There’s even more youthful debauchery in “Mississippi Drinkin’.” Moore sings that he and his his friends were boozing it up in some field. “It seemed like a good idea until our downtown party went downhill.” One dumb kid pulls a gun out of his pocket, but luckily he doesn’t hit anyone when he shoots it. Later, Moore and cronies are drinking in some juke joints. “Well, it’s cheap enough I ended up wearing nothin’ but my boots.”
Moore wrote all the songs but one — a cool, rocking cover of Randy Newman's "Let's Burn Down the Cornfield." This might be the best Newman cover since Joe Cocker bellowed out "You Can Leave Your Hat On" all those decades ago.
I can’t guarantee that this incarnation of John the Conqueror will bring you luck in gambling or romance, but I can see how it would be a darn good soundtrack when you’re setting out to do those things. 
Video Time:
Here's J the C doing a live version of "She Said"

Sunday, April 13, 2014

TERRELL'S SOUND WORLD PLAYLIST


Terrell's Sound World Facebook BannerSunday, April 13, 2014 
KSFR, Santa Fe, N.M. 
10 p.m. to midnight Sundays Mountain Time 
Host: Steve Terrell
Webcasting!
101.1 FM
email me during the show! terrell(at)ksfr.org

 OPENING THEME: Let it Out (Let it All Hang Out) by The Hombres
God is a Bullet by Concrete Blonde
Albuquerque Freakout by Holy Wave
Do the Vibrate by The Black Lips
Run Through the Jungle by Link Wray
Move Your Arse by A Pony Named Olga
Bomba na Parliament by Kult
Godzilla's a Punk by The 99ers

Prince Minsky's Lament by Chuck E. Weiss
I'll Be Back by Question Mark & The Mysterians 
Waking Up. To You by John the Conqueror
Contraption/Soul Desert by Thee Oh Sees
Make You Wild by Lynx Lynx
She's Lookin' Good by Jack Mack & The Heart Attack
Champagne Halloween by St. Paul & The Broken Bones
Sit with the Guru by Strawberry Alarm Clock

Joe Bonner by The Gluey Brothers
Funky Old Man by Bobby Rush
Switched to Drinkin' Gin by Mojo JuJu
Double Old Soul by Busy McCarroll
Blues from Phyllis by Flamin' Groovies
Baby I Know What It's Like to Be Alone by Dex Romweber Duo

Distant Fingers by Patti Smith
Hare Krishna Mantra by The Radha Krsna Temple
Hard Krsna by Husker Du
The Meek Shall Inherit Nothing by The Persuasions 
Afflicted by Charles Brimmer 
We Belong Together by Rickie Lee Jones
CLOSING THEME: Over the Rainbow by Jerry Lee Lewis

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Friday, April 11, 2014

THE SANTA FE OPRY PLAYLIST


Santa Fe Opry Facebook BannerFriday, April 11, 2014 
KSFR, Santa Fe, NM 
Webcasting! 
10 p.m. to midnight Fridays Mountain Time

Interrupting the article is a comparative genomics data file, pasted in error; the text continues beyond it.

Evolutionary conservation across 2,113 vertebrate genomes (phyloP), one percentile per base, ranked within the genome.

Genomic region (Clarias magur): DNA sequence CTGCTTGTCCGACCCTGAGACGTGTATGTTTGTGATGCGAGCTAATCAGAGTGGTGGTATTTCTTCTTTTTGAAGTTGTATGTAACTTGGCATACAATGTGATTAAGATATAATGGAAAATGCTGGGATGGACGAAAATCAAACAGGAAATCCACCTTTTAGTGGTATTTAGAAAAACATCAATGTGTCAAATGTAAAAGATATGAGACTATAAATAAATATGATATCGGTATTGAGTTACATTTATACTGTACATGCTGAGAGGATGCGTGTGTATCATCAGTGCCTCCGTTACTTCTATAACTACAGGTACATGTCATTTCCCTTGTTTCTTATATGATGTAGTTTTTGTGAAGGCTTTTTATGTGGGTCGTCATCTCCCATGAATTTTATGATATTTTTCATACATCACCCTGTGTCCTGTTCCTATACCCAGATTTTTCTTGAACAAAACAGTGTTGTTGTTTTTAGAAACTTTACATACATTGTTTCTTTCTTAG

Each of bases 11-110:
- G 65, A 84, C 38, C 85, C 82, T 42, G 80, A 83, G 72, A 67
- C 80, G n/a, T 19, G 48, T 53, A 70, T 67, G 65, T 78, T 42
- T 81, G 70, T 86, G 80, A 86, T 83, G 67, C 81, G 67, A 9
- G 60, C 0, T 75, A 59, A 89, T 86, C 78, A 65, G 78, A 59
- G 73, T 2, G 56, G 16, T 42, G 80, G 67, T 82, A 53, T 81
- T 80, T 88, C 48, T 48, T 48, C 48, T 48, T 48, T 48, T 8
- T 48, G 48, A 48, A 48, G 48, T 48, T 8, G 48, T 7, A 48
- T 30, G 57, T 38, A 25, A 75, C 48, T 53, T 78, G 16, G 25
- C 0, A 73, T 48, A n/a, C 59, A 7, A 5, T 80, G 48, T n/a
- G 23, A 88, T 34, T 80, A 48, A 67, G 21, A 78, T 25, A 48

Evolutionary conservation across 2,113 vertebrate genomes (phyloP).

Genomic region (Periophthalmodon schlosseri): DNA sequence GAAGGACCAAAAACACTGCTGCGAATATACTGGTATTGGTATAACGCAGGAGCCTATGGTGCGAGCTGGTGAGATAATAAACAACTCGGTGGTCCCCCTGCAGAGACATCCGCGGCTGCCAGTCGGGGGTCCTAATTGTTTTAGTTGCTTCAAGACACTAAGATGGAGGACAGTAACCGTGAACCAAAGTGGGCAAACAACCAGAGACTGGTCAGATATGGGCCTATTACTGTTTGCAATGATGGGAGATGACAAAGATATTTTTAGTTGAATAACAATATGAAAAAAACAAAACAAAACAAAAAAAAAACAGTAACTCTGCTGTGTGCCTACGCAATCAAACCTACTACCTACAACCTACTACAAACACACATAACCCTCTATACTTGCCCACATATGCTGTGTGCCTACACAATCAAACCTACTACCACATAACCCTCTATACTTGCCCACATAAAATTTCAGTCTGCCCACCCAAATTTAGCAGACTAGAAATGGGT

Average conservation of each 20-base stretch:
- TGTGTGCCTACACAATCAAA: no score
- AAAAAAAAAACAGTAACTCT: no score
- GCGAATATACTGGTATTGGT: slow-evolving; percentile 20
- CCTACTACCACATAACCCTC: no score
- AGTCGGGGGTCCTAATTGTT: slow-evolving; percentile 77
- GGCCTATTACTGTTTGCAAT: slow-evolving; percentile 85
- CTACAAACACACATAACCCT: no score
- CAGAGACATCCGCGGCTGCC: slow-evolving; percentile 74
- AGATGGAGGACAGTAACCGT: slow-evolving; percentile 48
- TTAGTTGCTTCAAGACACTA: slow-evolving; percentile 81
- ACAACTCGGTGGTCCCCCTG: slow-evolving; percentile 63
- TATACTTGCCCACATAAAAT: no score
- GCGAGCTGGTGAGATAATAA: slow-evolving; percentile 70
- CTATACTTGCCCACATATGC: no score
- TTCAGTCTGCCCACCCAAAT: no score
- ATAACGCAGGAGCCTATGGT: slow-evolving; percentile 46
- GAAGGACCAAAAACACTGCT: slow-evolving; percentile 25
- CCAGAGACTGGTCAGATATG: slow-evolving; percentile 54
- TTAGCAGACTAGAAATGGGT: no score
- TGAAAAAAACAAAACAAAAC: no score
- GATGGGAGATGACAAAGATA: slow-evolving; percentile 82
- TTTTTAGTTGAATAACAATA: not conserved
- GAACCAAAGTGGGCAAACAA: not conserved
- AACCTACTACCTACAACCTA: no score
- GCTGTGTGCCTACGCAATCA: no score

Host: Steve Terrell 
101.1 FM
email me during the show! terrel(at)ksfr.org
 OPENING THEME: Buckaroo by Buck Owens & The Buckaroos
Lone Road Home by Wayne Hancock
Love is a Battlefield by Gal Holiday
Bright Lights and Country Music by Rhonda Vincent
The Only Other Person in the Room by Brennen Leigh & Noel McKay
Hard Rain's Gonna Fall by The Waco Brothers with Paul Burch
For All That Ails You by Holly Golightly & The Brokeoffs
Hippievile by Alvie Self
One Sided Love Affair by Dex Romweber Duo
Say Darlin' Say by The Dirt Daubers

Beedle Um Bum by Dan Hicks & The Hot Licks withJim Kweskin 
Cowboy's Dream #19 by Floyd Domino & Maryann Price
Diddie Wah Diddie by Leon Redbone
Richland Woman by David Johansen & The Harry Smiths
Anything Goes at a Rooster Show by The Imperial Rooster
St. James Infirmary by The Pine Hill Haints
The Band Keeps Playin' On by Buck Owens
Beautiful Blue Eyes by Red Allen & The Kentuckians
Answer the Phone by Ernest Tubb

Sleight of Hand by Country Blues Revue
Off the Grid by Boris McCutcheon & The Salt Licks
Together Again by Jono Manson
Continental Divide Waltz by Sid Hausman & Washtub Jerry
Broken Moon by Rob Nikolewski
Hidin' Out in Espanola by Broomdust Caravan

Mrs. Hank Williams by Fred Eaglesmith
Baby Ride Easy by Johnny Cash & June Carter Cash
Wilderness of This World by Terry Allen
Take These Chains From My Heart by John Doe & The Sadies
Loneliness is Eating Me Alive by Merle Haggard
Pills Beneath Her Pillow by Possessed By Paul James
Are You Sincere by Bobby Bare
CLOSING THEME: Comin' Down by The Meat Puppets

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TERRELL'S TUNEUP: Good Crop of Local Music

A version of this was published in The Santa Fe New Mexican 
April 11, 2014


Here’s a look at some albums by local, or pretty-close-to-local musicians I’ve been enjoying in recent weeks (and some I’ve gotten my hands on only in recent days.)

* Might Crash! by Boris McCutcheon & The Salt Licks. I’ll get right to the point: this is the best Boris album in years. Maybe even his best yet, though I’ve still got a real fondness for Cactusman Versus The Blue Demon from 2005.

McCutcheon is a decent singer but an even better songwriter, and some of the tunes on Might Crash! immediately knocked me in the head. I’m talking about “Booze Farm,” a drunken, bluegrassy fantasy featuring Salt Lick Brett Davis on banjo. “Come on girl, let’s start a booze farm,” he sings. McCutcheon’s bio says he has made a living as a farmer, but it doesn’t say whether or not he’s been a booze farmer.

The title song flirts with rockabilly as well as Roger Miller. “How do you know when you might crash? Do you get that look in your eye? Do you start getting ugly with your kids? Do you start hatin’ your life?”